Connections for Success

 

11.21.16

Bring it On: Adding an Associate or Partner to Your Practice
Greg Koelling

Is it time to bring on an associate or partner? There are many reasons you might consider it. For example, your practice might have become so busy that you have little time to spend with your family or for yourself. Perhaps your practice volume has grown so much that you need help managing it.  Maybe retirement is around the corner and you are thinking about selling. Regardless of your reasons, it is important to weigh the pros and cons before taking this important step.

What are Your Goals?

Bringing on an associate or partner is a significant decision.  You are not just hiring an employee, so before beginning the process you must ask yourself:

  • What do you hope to achieve by bringing on another professional?
  • What credentials, expertise and personal characteristics do you expect that partner or associate to have?
  • Have you budgeted for not only the expected increase in patient volume, but also the additional expenses?
  • Have you done a break-even analysis so you understand the patient volume needed to achieve for profitability?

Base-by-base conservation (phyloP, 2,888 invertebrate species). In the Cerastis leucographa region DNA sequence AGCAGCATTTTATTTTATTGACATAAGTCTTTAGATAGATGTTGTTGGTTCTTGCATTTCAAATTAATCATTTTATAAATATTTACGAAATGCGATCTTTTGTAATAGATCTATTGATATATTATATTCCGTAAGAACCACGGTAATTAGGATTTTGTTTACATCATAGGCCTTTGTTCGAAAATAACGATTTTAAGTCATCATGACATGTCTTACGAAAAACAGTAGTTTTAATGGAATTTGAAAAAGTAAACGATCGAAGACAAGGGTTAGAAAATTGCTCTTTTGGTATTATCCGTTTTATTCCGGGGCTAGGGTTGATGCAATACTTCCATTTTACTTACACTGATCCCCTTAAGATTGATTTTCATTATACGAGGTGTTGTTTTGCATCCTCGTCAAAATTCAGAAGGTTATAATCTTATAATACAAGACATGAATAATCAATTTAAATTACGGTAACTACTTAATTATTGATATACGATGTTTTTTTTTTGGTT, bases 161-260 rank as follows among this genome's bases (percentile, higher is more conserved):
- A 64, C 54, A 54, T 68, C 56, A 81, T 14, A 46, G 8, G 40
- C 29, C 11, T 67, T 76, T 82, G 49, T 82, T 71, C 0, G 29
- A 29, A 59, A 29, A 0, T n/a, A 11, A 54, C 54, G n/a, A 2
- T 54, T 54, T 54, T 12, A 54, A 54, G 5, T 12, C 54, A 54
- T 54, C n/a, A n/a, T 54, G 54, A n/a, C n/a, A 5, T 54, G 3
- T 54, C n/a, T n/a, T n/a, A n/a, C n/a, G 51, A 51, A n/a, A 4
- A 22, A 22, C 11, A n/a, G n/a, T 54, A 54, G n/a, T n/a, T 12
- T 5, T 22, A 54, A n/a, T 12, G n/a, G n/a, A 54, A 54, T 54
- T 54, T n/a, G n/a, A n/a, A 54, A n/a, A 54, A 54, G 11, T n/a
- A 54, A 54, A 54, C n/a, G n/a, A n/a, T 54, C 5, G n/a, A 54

• Can your office infrastructure, including not only the physical space of the facilities but also the support personnel, handle the projected patient volume?
  • Can your office location and surrounding community support your practice’s anticipated growth?
  • Are you prepared to manage another physician?
  • Finally, are you willing and able to give up a portion of control and decision making in your practice?

How will You Find a Good Match?

Once you are comfortable with your decision to add another physician, you now have to figure out where to look for the right person. Quality resources include journals in your specialty, talent recruiting firms that specialize in physician practices and referrals from other physicians.

Of course, you will want to bring on an experienced physician with excellent technical qualifications. But, just as in hiring an employee, personality, soft skills and fit with your existing culture are often more important factors. You want to not only get along with your partners but also share in the same vision for the future of the practice.

If your plan is to improve your work-life balance, the physician you are adding to your practice must understand that goal during the hiring process. If the goal is to increase patient volume and make more money, he or she needs to share that drive and vision with you, as well.

Next to personality, making sure that your new physician understands and fits with your practice’s culture might be the most important characteristic that you are looking to find. Culture can manifest itself in many ways, whether your interactions with patients and office staff are formal or informal, how staff customarily handles daily operations and whether staff is willing to extend themselves to assist patients and ensure their satisfaction.